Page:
Obama vetoes anti-climate change measures

U.S. President Barack Obama delivers a statement on the climate agreement at the White House in Washington, December 12, 2015.

REUTERS

HONOLULU -- President Barack Obama has vetoed two measures that would have blocked steps that his administration is taking to address climate change.

One would have nullified carbon pollution standards set by the Environmental Protection Agency. The EPA requires the power sector to slash its carbon output by 32 percent by the year 2030.

The second would have voided a set of national standards designed to reduce the amount of greenhouse gas pollution from existing power plants.

In a letter notifying Congress of his decision, the president said climate change is a "profound threat" that must be addressed.

"The Clean Power Plan is a tremendously important step in the fight against global climate change," Mr. Obama said in his letter to Republicans.

He added that "because the resolution would overturn the Clean Power Plan, which is critical to protecting against climate change and ensuring the health and well-being of our nation, I cannot support it."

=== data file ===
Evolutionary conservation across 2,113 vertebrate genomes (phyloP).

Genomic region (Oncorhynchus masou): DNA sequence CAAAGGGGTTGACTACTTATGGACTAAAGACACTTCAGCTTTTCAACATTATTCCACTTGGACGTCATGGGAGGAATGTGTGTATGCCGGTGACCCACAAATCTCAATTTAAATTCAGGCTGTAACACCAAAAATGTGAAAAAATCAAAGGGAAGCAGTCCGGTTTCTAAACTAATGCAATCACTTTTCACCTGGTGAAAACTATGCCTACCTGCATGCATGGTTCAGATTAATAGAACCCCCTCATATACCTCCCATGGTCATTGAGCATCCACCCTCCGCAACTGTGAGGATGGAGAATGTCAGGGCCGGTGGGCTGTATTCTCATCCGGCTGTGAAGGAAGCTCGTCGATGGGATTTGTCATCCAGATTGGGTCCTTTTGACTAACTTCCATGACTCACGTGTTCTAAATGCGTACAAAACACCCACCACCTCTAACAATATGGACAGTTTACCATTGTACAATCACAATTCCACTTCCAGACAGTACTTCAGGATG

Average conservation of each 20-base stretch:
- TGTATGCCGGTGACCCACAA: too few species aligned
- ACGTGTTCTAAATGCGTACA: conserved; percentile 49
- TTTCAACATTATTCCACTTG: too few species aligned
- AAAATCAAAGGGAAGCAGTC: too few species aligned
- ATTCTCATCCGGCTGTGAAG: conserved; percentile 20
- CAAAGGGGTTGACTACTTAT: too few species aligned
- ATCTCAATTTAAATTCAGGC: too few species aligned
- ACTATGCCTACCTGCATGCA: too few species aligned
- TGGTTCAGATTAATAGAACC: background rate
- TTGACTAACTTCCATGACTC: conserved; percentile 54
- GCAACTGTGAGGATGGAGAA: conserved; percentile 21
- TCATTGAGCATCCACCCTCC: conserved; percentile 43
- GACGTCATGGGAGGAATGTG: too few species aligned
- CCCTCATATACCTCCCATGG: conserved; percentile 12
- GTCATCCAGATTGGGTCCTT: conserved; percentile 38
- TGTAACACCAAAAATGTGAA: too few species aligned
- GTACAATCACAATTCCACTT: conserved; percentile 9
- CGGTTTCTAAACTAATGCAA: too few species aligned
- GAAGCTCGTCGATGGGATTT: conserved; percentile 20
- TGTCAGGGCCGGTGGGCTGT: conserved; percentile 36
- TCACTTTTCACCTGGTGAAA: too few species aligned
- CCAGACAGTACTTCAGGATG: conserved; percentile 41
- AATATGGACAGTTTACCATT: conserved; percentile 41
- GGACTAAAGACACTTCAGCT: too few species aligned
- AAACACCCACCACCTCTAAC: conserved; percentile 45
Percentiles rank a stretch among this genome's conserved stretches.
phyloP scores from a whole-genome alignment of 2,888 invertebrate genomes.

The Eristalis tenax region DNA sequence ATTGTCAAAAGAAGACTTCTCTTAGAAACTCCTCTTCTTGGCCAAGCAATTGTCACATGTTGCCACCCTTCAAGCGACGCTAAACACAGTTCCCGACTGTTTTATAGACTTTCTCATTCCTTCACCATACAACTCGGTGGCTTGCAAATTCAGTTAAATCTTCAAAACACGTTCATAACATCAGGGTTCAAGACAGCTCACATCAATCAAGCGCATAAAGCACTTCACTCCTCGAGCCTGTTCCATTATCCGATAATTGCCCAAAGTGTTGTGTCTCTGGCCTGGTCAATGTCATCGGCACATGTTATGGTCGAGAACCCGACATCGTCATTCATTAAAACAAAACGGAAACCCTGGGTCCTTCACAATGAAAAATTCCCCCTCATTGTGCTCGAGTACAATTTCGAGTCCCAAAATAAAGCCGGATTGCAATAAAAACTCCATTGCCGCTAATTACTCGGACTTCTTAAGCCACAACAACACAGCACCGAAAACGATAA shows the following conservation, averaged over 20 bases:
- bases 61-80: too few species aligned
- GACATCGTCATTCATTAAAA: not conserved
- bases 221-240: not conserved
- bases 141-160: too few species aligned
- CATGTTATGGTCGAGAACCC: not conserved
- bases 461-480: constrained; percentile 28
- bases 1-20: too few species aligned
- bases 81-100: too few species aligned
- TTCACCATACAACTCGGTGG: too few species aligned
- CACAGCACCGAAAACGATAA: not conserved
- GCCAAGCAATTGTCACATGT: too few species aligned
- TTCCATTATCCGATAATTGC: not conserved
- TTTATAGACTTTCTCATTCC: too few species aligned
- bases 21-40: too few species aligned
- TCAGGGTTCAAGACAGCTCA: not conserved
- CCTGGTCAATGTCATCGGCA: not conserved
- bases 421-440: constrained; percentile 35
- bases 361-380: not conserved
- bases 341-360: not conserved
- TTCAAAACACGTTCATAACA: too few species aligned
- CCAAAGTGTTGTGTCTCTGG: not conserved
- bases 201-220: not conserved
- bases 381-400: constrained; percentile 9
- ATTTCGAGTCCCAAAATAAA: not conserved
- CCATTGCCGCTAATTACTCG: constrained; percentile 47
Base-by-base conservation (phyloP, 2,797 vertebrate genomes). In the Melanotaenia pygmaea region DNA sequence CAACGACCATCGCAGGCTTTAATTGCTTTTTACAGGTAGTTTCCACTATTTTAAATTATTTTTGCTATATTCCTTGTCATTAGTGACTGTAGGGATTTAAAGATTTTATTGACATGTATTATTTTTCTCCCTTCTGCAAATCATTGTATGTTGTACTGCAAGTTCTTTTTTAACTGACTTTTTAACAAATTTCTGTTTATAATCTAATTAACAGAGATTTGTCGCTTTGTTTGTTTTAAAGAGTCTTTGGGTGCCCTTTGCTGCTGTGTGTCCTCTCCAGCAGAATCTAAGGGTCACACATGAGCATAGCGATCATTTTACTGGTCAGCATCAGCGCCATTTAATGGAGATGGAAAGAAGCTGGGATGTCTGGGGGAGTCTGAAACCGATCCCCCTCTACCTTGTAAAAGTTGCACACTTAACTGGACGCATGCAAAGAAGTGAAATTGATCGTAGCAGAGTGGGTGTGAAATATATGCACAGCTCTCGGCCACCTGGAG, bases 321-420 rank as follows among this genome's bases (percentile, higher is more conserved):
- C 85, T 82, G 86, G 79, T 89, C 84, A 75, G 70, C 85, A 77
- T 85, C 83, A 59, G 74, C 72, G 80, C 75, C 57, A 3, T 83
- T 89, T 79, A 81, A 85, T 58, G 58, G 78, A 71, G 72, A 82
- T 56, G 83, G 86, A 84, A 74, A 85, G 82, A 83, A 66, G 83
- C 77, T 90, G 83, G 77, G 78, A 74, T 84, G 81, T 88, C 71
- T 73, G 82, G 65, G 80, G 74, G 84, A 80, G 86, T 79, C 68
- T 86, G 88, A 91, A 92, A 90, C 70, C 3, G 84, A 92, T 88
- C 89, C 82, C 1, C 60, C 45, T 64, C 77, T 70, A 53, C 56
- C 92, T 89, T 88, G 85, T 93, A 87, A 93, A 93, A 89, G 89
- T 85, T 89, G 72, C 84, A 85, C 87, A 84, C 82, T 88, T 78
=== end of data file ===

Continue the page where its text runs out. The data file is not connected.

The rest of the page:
Some Republican lawmakers and presidential candidates scoff at the climate science.

Obama has made addressing climate change a priority. He recently praised a new international climate agreement reached at a Paris conference and credited his administration as being a driving force behind the deal. The president also listed "America's global leadership on climate change" as a top accomplishment of his administration in a Saturday video highlighting the best moments of 2015.

He rejected the measures through a rare "pocket veto," intended to be used when Congress has adjourned, as it did Friday for the year. A pocket vote essentially takes effect when the president fails to sign a bill within 10 days.